f t1 t2

We use applyTys type-of-f [t1,t2] to compute the type of the expression. Panics if no application is possible.

applyTys :: Type -> [KindOrType] -> Type Source

This function is interesting because:

  1. The function may have more for-alls than there are args
  2. Less obviously, it may have fewer for-alls

For case 2. think of:

applyTys (forall a.a) [forall b.b, Int]

This really can happen, but only (I think) in situations involving undefined. For example: undefined :: forall a. a Term: undefined (forall b. b->b) Int This term should have type (Int -> Int), but notice that there are more type args than foralls in undefineds type.

mkTyConTy :: TyCon -> Type Source

Create the plain type constructor type which has been applied to no type arguments at all.

mkEqPred :: Type -> Type -> PredType Source

Creates a type equality predicate

data TvSubst Source

Type substitution

The following invariants must hold of a TvSubst:

  1. The in-scope set is needed only to guide the generation of fresh uniques
  2. In particular, the kind of the type variables in the in-scope set is not relevant
  3. The substitution is only applied ONCE! This is because in general such application will not reached a fixed point.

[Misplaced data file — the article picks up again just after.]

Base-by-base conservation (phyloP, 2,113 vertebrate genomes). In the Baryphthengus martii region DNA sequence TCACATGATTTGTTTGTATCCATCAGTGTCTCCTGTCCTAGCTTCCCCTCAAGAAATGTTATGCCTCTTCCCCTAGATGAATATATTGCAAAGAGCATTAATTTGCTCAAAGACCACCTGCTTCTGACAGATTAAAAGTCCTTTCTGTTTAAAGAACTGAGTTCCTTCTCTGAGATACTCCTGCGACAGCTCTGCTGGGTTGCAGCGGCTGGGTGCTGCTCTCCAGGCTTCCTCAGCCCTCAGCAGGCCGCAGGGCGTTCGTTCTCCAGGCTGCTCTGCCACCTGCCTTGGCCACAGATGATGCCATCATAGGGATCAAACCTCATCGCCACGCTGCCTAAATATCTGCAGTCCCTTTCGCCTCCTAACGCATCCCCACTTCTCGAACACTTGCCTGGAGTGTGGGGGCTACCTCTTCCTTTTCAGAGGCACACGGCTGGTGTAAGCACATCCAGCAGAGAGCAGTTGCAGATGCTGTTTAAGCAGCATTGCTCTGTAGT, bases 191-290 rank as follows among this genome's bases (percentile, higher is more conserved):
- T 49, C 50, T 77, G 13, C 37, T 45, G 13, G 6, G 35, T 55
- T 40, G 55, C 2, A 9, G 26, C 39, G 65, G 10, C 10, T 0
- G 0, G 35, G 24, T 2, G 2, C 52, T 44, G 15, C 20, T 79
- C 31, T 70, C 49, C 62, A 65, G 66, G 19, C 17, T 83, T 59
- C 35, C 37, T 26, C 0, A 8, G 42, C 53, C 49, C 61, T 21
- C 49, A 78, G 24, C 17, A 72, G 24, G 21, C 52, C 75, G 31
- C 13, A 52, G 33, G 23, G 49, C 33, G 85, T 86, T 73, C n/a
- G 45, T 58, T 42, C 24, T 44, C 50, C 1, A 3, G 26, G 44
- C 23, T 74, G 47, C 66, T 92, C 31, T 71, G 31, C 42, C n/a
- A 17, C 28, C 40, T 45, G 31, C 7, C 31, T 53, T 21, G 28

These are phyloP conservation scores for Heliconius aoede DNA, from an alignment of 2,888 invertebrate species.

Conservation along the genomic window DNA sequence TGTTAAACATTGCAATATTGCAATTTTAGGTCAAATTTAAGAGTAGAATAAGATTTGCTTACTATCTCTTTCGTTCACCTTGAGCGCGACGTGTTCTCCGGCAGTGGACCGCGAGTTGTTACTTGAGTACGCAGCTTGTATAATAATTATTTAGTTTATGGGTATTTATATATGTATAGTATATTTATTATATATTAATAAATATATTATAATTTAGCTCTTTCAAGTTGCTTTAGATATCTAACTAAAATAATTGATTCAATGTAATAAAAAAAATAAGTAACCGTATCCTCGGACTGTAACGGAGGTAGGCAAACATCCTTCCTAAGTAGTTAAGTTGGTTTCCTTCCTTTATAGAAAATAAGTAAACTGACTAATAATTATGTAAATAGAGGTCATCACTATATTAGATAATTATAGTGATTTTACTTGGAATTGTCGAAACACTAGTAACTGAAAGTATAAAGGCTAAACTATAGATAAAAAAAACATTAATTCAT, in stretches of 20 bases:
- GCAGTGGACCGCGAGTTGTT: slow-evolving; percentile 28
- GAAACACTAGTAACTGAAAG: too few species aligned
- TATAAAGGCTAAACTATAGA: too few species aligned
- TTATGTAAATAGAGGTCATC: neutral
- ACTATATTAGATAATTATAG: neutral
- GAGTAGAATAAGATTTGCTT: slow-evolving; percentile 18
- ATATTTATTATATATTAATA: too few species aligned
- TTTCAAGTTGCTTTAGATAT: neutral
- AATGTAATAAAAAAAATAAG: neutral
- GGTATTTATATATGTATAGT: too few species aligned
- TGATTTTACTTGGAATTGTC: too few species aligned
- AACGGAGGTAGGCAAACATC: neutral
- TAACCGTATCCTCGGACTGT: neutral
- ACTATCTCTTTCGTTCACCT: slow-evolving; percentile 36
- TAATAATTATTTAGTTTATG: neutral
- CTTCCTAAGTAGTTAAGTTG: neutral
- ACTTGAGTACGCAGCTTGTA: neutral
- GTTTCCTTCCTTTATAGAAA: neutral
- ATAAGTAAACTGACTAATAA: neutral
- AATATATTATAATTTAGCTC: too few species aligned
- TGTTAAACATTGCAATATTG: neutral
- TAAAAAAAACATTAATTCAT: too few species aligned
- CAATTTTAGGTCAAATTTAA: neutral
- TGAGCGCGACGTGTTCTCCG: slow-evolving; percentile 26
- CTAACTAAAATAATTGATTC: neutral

type TvSubstEnv = TyVarEnv Type Source

A substitution of Types for TyVars and Kinds for KindVars

mkOpenTvSubst :: TvSubstEnv -> TvSubst Source

Generates the in-scope set for the TvSubst from the types in the incoming environment, hence "open"

zipOpenTvSubst :: [TyVar] -> [Type] -> TvSubst Source

Generates the in-scope set for the TvSubst from the types in the incoming environment, hence "open"

mkTopTvSubst :: [(TyVar, Type)] -> TvSubst Source

Called when doing top-level substitutions. Here we expect that the free vars of the range of the substitution will be empty.

substTy :: TvSubst -> Type -> Type Source

Substitute within a Type

substTys :: TvSubst -> [Type] -> [Type] Source

Substitute within several Types

substTyWith :: [TyVar] -> [Type] -> Type -> Type Source

Type substitution making use of an TvSubst that is assumed to be open, see zipOpenTvSubst

isUnLiftedType :: Type -> Bool Source

See Type for what an unlifted type is

isPrimitiveType :: Type -> Bool Source

Returns true of types that are opaque to Haskell.

tyVarsOfType :: Type -> VarSet Source

NB: for type synonyms tyVarsOfType does not expand the synonym tyVarsOfType returns only the free variables of a type For example, tyVarsOfType (a::k) returns {a}, not including the kind variable {k}